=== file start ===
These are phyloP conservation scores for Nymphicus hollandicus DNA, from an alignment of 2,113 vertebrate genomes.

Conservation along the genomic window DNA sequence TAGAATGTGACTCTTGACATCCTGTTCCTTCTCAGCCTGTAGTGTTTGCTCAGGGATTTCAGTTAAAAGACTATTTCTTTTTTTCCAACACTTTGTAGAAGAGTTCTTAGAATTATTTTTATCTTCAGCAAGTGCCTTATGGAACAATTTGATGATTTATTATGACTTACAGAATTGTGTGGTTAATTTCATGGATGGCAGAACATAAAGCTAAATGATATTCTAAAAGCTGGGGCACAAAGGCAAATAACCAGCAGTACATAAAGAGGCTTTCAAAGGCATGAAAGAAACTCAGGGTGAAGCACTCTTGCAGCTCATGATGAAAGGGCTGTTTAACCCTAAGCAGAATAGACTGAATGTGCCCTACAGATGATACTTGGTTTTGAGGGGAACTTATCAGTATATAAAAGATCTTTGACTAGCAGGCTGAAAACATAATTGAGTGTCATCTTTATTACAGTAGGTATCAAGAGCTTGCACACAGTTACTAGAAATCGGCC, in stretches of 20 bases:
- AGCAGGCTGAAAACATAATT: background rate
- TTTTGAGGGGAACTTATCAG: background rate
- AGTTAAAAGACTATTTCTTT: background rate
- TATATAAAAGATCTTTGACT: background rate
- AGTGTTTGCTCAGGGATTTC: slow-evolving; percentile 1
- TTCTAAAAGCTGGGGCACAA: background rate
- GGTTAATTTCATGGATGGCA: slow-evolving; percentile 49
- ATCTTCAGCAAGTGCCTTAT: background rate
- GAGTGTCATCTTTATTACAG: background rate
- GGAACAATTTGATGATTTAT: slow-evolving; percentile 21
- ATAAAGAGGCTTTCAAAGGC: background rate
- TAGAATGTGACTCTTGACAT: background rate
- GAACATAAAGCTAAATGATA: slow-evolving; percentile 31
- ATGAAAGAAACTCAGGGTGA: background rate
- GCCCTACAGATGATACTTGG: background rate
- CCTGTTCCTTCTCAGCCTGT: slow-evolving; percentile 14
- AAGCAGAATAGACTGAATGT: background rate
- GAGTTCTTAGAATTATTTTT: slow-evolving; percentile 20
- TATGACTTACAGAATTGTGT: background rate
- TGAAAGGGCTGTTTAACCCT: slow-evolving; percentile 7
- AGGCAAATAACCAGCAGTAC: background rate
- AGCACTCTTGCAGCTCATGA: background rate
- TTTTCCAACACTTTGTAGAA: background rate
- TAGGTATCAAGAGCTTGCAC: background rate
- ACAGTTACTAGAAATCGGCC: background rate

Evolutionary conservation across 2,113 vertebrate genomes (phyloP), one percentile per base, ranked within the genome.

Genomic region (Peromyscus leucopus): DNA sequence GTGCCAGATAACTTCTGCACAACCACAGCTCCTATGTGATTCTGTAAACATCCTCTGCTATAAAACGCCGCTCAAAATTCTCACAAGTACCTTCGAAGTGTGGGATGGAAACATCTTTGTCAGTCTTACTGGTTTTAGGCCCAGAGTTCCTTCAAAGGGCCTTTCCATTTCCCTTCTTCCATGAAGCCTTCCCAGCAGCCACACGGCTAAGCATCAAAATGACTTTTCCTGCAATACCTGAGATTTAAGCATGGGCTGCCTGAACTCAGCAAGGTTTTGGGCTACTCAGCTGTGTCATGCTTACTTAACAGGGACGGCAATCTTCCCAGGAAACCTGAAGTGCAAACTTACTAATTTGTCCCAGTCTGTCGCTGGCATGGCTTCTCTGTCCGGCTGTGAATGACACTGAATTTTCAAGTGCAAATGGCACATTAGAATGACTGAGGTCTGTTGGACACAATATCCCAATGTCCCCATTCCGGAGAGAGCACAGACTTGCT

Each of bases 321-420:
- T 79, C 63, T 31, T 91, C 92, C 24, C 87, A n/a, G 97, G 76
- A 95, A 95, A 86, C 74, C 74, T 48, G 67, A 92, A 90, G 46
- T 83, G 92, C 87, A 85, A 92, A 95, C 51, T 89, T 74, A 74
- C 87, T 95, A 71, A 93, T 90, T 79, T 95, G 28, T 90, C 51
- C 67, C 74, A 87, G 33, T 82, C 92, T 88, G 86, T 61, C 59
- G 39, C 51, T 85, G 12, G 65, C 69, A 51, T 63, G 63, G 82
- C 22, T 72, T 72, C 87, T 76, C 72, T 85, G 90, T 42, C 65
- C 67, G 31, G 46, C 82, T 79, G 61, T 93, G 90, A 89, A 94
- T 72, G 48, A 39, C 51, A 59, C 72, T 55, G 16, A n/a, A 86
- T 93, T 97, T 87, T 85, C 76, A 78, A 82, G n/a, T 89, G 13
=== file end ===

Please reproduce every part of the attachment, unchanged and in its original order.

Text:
These are phyloP conservation scores for Nymphicus hollandicus DNA, from an alignment of 2,113 vertebrate genomes.

Conservation along the genomic window DNA sequence TAGAATGTGACTCTTGACATCCTGTTCCTTCTCAGCCTGTAGTGTTTGCTCAGGGATTTCAGTTAAAAGACTATTTCTTTTTTTCCAACACTTTGTAGAAGAGTTCTTAGAATTATTTTTATCTTCAGCAAGTGCCTTATGGAACAATTTGATGATTTATTATGACTTACAGAATTGTGTGGTTAATTTCATGGATGGCAGAACATAAAGCTAAATGATATTCTAAAAGCTGGGGCACAAAGGCAAATAACCAGCAGTACATAAAGAGGCTTTCAAAGGCATGAAAGAAACTCAGGGTGAAGCACTCTTGCAGCTCATGATGAAAGGGCTGTTTAACCCTAAGCAGAATAGACTGAATGTGCCCTACAGATGATACTTGGTTTTGAGGGGAACTTATCAGTATATAAAAGATCTTTGACTAGCAGGCTGAAAACATAATTGAGTGTCATCTTTATTACAGTAGGTATCAAGAGCTTGCACACAGTTACTAGAAATCGGCC, in stretches of 20 bases:
- AGCAGGCTGAAAACATAATT: background rate
- TTTTGAGGGGAACTTATCAG: background rate
- AGTTAAAAGACTATTTCTTT: background rate
- TATATAAAAGATCTTTGACT: background rate
- AGTGTTTGCTCAGGGATTTC: slow-evolving; percentile 1
- TTCTAAAAGCTGGGGCACAA: background rate
- GGTTAATTTCATGGATGGCA: slow-evolving; percentile 49
- ATCTTCAGCAAGTGCCTTAT: background rate
- GAGTGTCATCTTTATTACAG: background rate
- GGAACAATTTGATGATTTAT: slow-evolving; percentile 21
- ATAAAGAGGCTTTCAAAGGC: background rate
- TAGAATGTGACTCTTGACAT: background rate
- GAACATAAAGCTAAATGATA: slow-evolving; percentile 31
- ATGAAAGAAACTCAGGGTGA: background rate
- GCCCTACAGATGATACTTGG: background rate
- CCTGTTCCTTCTCAGCCTGT: slow-evolving; percentile 14
- AAGCAGAATAGACTGAATGT: background rate
- GAGTTCTTAGAATTATTTTT: slow-evolving; percentile 20
- TATGACTTACAGAATTGTGT: background rate
- TGAAAGGGCTGTTTAACCCT: slow-evolving; percentile 7
- AGGCAAATAACCAGCAGTAC: background rate
- AGCACTCTTGCAGCTCATGA: background rate
- TTTTCCAACACTTTGTAGAA: background rate
- TAGGTATCAAGAGCTTGCAC: background rate
- ACAGTTACTAGAAATCGGCC: background rate

Evolutionary conservation across 2,113 vertebrate genomes (phyloP), one percentile per base, ranked within the genome.

Genomic region (Peromyscus leucopus): DNA sequence GTGCCAGATAACTTCTGCACAACCACAGCTCCTATGTGATTCTGTAAACATCCTCTGCTATAAAACGCCGCTCAAAATTCTCACAAGTACCTTCGAAGTGTGGGATGGAAACATCTTTGTCAGTCTTACTGGTTTTAGGCCCAGAGTTCCTTCAAAGGGCCTTTCCATTTCCCTTCTTCCATGAAGCCTTCCCAGCAGCCACACGGCTAAGCATCAAAATGACTTTTCCTGCAATACCTGAGATTTAAGCATGGGCTGCCTGAACTCAGCAAGGTTTTGGGCTACTCAGCTGTGTCATGCTTACTTAACAGGGACGGCAATCTTCCCAGGAAACCTGAAGTGCAAACTTACTAATTTGTCCCAGTCTGTCGCTGGCATGGCTTCTCTGTCCGGCTGTGAATGACACTGAATTTTCAAGTGCAAATGGCACATTAGAATGACTGAGGTCTGTTGGACACAATATCCCAATGTCCCCATTCCGGAGAGAGCACAGACTTGCT

Each of bases 321-420:
- T 79, C 63, T 31, T 91, C 92, C 24, C 87, A n/a, G 97, G 76
- A 95, A 95, A 86, C 74, C 74, T 48, G 67, A 92, A 90, G 46
- T 83, G 92, C 87, A 85, A 92, A 95, C 51, T 89, T 74, A 74
- C 87, T 95, A 71, A 93, T 90, T 79, T 95, G 28, T 90, C 51
- C 67, C 74, A 87, G 33, T 82, C 92, T 88, G 86, T 61, C 59
- G 39, C 51, T 85, G 12, G 65, C 69, A 51, T 63, G 63, G 82
- C 22, T 72, T 72, C 87, T 76, C 72, T 85, G 90, T 42, C 65
- C 67, G 31, G 46, C 82, T 79, G 61, T 93, G 90, A 89, A 94
- T 72, G 48, A 39, C 51, A 59, C 72, T 55, G 16, A n/a, A 86
- T 93, T 97, T 87, T 85, C 76, A 78, A 82, G n/a, T 89, G 13